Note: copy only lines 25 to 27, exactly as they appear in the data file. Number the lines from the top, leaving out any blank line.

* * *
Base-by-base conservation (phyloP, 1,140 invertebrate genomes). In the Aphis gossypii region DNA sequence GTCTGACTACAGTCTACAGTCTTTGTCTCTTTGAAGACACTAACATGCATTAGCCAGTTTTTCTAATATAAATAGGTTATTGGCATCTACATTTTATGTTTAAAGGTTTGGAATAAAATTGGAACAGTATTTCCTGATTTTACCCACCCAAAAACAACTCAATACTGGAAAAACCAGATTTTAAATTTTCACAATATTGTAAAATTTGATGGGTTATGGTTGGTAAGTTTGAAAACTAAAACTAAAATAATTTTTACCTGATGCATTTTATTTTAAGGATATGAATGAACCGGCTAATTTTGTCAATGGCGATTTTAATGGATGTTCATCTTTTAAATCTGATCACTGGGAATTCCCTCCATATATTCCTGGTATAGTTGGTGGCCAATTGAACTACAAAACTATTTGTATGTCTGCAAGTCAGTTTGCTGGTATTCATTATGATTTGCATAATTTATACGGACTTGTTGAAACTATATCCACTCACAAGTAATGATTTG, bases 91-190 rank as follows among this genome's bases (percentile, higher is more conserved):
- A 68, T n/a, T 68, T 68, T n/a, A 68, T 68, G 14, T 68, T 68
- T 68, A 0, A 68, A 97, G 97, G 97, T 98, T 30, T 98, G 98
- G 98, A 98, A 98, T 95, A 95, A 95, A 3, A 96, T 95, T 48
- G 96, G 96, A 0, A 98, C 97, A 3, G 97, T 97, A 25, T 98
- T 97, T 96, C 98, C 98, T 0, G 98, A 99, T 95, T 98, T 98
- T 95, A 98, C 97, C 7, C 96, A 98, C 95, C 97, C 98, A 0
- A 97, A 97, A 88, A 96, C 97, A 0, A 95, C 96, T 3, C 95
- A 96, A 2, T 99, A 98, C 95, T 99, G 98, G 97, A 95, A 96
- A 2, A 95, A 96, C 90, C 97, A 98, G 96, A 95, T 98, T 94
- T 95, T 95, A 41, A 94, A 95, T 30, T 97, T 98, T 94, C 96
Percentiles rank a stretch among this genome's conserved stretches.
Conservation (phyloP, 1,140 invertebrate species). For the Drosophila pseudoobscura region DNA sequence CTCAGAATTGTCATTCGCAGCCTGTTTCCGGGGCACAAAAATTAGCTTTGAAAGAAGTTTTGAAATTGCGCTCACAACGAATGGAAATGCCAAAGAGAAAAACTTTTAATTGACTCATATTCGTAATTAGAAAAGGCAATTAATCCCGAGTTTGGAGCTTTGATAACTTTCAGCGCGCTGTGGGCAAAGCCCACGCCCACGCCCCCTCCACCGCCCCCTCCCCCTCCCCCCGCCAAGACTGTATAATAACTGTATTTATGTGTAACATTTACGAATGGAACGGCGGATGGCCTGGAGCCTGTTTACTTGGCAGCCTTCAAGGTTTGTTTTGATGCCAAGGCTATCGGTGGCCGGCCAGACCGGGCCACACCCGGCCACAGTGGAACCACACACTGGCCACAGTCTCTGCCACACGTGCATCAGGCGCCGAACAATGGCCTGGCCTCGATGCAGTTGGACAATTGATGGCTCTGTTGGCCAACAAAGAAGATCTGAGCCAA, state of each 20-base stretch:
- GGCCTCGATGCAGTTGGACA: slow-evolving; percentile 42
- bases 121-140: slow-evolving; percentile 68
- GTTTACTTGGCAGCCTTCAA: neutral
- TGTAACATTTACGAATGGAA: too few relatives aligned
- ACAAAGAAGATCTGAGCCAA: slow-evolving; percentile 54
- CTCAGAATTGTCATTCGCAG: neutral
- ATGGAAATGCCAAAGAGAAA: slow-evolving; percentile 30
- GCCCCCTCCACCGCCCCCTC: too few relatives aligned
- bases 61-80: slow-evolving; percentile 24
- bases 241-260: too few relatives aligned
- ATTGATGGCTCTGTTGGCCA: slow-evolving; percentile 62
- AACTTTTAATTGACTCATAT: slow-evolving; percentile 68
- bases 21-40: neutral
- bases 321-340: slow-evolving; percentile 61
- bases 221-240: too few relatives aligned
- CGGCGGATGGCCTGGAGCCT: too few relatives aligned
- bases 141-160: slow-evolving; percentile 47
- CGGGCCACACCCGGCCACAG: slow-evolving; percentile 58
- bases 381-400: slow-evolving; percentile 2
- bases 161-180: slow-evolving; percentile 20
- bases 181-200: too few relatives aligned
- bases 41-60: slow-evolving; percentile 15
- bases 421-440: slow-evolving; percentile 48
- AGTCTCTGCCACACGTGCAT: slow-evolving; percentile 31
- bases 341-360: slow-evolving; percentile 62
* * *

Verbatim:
- AACTTTTAATTGACTCATAT: slow-evolving; percentile 68
- bases 21-40: neutral
- bases 321-340: slow-evolving; percentile 61